This poignant biography delves into the troubled life of one of Britain's foremost First World War poets who served in the front line and became disenchanted with the horrors of the Great Slaughter.

Sassoon, along with Rupert Brooke and a handful of other such writers, expressed their feelings in their work, which increasingly reflected the public mood. The poets became permanent icons representing the so-called lost generation.

The success of his poetry made him a celebrity and after the war he was, for a time, a prominent figure on the London literary and artistic scene. At heart however, he was a country lover rather than a socialite, and one of his most successful prose works was his book, Memoirs Of A Fox-Hunting Man.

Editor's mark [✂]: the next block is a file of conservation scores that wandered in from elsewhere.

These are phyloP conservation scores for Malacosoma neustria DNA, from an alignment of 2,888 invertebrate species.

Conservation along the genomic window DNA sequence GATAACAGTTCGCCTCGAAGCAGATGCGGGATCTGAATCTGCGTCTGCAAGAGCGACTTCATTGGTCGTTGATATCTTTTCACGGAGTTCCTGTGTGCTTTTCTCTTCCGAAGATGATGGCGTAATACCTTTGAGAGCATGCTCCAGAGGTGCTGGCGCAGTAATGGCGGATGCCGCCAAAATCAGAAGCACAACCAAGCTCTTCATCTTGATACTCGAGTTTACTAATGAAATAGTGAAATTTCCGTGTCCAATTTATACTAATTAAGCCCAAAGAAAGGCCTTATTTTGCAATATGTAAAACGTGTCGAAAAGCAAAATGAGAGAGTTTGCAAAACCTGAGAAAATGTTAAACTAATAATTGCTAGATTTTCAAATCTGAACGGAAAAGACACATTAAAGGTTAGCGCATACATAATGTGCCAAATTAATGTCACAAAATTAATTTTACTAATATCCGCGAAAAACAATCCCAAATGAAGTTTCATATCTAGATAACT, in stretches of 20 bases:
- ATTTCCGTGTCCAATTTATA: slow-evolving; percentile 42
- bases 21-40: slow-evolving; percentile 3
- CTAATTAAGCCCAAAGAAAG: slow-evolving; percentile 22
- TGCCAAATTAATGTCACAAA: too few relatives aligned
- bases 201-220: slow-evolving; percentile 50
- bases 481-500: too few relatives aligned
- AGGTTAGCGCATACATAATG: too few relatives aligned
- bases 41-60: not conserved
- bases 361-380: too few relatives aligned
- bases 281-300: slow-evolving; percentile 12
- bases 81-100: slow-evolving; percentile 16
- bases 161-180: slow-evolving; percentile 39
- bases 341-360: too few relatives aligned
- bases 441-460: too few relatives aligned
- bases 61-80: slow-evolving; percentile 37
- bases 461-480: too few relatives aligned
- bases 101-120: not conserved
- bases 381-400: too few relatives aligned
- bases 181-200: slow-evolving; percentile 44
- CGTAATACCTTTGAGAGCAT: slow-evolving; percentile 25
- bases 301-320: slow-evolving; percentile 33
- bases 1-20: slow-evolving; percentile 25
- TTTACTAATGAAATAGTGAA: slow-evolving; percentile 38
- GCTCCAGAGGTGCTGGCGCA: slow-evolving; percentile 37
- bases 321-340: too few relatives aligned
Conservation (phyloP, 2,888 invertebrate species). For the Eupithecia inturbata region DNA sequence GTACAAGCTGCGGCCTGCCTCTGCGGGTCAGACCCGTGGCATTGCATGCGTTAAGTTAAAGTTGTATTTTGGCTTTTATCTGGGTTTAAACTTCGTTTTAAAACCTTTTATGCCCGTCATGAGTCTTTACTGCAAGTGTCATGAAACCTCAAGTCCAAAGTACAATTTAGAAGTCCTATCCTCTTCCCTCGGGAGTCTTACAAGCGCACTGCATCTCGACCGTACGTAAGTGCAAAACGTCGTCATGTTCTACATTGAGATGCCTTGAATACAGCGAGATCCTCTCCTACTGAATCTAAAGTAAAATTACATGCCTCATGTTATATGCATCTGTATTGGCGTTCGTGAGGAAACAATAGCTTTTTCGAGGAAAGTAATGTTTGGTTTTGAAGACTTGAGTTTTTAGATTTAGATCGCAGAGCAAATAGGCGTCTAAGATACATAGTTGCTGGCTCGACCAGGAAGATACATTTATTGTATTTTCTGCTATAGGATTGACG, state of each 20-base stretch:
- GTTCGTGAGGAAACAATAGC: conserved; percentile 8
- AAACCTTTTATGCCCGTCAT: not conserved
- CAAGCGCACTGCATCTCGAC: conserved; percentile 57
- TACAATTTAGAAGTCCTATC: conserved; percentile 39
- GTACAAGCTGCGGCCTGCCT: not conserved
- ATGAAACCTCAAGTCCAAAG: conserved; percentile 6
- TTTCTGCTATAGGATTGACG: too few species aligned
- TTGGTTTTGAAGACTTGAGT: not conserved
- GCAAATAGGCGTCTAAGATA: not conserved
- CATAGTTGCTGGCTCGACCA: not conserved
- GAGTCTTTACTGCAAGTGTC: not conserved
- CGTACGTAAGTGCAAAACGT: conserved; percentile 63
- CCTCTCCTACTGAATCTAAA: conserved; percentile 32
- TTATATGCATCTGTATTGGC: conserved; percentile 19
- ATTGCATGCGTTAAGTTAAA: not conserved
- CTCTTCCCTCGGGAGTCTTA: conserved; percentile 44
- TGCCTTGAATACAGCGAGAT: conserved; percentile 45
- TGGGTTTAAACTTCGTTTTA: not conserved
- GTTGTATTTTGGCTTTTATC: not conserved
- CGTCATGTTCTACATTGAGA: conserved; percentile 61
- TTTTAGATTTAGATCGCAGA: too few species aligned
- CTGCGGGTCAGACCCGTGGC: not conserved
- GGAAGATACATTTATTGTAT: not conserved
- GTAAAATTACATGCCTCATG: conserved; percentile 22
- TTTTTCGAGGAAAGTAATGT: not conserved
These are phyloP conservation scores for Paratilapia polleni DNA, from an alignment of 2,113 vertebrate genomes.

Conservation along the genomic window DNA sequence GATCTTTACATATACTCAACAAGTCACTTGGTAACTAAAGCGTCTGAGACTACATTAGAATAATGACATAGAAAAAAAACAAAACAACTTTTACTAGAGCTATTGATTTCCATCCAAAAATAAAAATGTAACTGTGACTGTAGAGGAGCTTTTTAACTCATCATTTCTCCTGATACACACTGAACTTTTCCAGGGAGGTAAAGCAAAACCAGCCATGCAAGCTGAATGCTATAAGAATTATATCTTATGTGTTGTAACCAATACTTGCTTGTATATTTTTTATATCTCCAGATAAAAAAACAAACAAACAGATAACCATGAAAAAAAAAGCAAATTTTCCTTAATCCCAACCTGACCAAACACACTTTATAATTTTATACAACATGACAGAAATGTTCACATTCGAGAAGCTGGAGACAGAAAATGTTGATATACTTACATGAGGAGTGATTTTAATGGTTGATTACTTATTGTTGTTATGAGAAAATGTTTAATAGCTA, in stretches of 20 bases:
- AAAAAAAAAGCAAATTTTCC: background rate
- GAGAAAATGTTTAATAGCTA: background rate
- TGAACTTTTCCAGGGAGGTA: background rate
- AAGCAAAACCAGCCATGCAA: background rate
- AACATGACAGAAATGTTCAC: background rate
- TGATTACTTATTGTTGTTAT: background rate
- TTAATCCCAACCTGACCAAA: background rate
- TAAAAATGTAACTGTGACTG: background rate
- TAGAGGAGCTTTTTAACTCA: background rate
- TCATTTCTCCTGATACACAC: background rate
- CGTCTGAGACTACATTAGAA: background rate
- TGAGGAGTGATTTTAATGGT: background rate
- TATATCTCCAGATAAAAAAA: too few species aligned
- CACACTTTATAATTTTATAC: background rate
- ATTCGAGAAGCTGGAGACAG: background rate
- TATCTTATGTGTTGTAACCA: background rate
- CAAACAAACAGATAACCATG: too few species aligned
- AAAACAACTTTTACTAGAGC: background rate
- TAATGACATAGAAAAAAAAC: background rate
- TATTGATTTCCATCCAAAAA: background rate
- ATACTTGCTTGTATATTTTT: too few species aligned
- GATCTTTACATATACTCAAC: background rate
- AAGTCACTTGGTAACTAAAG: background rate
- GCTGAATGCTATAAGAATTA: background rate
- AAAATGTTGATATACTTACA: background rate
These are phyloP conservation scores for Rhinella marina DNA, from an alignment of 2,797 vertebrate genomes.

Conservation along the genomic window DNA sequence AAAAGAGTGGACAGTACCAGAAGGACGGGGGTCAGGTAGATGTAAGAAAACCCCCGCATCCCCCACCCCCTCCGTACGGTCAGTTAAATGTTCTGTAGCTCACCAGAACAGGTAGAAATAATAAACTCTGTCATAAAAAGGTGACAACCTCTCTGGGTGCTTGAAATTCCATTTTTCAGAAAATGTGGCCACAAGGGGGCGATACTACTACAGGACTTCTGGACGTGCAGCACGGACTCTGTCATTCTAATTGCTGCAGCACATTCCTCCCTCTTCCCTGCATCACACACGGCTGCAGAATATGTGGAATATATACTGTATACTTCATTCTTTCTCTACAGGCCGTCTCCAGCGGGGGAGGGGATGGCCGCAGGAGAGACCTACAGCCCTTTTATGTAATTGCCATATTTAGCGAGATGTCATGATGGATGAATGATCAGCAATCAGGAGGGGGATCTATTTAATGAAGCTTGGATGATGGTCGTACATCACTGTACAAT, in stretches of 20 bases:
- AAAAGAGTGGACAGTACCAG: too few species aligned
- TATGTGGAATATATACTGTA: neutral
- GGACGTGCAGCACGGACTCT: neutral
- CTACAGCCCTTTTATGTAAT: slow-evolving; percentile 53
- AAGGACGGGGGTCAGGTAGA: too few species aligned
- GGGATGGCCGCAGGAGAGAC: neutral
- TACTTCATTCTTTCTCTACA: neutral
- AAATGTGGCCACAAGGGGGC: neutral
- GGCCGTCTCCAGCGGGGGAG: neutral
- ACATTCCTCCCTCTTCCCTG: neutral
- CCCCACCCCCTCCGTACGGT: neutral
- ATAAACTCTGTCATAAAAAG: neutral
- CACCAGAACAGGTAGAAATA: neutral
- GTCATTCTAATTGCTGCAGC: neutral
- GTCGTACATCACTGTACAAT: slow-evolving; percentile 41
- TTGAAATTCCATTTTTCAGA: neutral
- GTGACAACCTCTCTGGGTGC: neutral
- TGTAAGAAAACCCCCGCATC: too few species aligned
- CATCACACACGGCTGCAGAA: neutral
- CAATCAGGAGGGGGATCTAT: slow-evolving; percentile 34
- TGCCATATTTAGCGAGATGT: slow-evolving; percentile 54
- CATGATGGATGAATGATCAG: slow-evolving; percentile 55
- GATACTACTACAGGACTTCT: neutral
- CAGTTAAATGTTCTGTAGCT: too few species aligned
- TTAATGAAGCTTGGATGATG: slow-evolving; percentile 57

Egremont gives us interesting details of Sassoon's gay affairs. One long-term relationship was with the legendary - some might say notorious - Stephen Tennant, an outrageous and temperamental queen with a penchant for cross-dressing and facial make-up who was one of the famed 1920s 'Bright Young Things.' Sassoon ended up a lonely and rather unhappy old man, living in a world in which poetry such as his, which rhymed, scanned and was comprehensible, was increasingly regarded as dated. Nonetheless his work is indelibly inscribed on history.

Anthony Looch